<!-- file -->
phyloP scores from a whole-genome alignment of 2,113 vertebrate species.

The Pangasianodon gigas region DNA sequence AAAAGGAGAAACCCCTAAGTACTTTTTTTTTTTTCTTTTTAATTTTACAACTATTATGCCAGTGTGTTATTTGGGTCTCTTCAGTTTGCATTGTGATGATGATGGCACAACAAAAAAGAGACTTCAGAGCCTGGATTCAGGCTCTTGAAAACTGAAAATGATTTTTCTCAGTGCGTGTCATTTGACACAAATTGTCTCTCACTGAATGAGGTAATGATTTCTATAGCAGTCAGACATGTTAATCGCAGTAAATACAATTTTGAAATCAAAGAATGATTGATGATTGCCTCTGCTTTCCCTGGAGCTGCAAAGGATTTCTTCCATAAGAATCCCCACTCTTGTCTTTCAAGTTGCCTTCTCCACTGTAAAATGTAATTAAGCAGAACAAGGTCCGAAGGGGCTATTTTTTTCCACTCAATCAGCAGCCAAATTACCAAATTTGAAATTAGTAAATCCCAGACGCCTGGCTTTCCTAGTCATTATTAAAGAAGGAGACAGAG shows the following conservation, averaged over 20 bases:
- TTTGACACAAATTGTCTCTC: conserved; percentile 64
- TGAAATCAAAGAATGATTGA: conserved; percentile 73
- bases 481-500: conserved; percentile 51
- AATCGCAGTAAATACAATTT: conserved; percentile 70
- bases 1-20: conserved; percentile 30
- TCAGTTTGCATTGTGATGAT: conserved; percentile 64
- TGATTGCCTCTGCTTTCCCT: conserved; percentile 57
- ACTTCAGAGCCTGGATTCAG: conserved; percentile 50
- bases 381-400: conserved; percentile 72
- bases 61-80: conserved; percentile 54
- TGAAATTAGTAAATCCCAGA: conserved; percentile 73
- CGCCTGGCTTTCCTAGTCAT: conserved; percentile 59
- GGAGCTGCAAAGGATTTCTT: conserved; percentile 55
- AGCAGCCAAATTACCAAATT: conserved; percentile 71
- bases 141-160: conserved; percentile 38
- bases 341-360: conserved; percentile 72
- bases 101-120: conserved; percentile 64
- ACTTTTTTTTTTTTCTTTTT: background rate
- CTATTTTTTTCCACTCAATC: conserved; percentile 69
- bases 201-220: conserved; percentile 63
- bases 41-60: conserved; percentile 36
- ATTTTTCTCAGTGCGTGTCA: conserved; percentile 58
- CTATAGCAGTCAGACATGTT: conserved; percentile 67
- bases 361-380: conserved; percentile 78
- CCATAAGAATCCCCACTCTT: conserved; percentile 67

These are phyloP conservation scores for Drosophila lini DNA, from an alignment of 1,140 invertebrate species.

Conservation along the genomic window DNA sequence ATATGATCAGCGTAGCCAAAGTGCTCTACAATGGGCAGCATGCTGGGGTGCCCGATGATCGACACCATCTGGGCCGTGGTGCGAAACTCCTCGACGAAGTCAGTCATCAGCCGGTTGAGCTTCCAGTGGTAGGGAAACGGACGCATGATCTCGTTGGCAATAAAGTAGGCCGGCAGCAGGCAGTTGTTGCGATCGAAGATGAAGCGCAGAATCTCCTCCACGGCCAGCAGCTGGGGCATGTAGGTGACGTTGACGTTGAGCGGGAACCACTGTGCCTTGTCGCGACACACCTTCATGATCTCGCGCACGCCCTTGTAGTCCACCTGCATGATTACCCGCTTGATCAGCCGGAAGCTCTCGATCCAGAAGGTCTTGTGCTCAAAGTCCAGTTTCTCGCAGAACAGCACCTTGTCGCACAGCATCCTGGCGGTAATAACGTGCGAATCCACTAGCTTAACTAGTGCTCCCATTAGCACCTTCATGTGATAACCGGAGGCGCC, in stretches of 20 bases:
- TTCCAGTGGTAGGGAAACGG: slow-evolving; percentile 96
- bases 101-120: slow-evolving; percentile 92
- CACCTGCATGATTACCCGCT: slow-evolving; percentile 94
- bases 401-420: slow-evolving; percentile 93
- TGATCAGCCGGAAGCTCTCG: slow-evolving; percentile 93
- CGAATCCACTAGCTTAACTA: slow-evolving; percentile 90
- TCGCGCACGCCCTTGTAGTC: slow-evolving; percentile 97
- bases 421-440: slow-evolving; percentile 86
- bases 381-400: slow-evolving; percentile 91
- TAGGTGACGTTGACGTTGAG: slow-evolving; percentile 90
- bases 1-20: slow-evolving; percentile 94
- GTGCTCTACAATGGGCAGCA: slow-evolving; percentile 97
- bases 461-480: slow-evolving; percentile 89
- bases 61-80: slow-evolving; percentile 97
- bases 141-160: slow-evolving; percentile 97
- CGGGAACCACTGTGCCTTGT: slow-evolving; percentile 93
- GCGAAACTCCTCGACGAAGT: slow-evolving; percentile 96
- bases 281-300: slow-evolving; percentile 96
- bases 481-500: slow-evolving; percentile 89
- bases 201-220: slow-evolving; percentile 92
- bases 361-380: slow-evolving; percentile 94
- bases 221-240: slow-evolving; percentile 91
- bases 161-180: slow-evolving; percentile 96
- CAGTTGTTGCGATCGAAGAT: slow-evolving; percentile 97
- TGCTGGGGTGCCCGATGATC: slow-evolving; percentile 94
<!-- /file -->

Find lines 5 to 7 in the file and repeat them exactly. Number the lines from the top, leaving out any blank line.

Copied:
- bases 481-500: conserved; percentile 51
- AATCGCAGTAAATACAATTT: conserved; percentile 70
- bases 1-20: conserved; percentile 30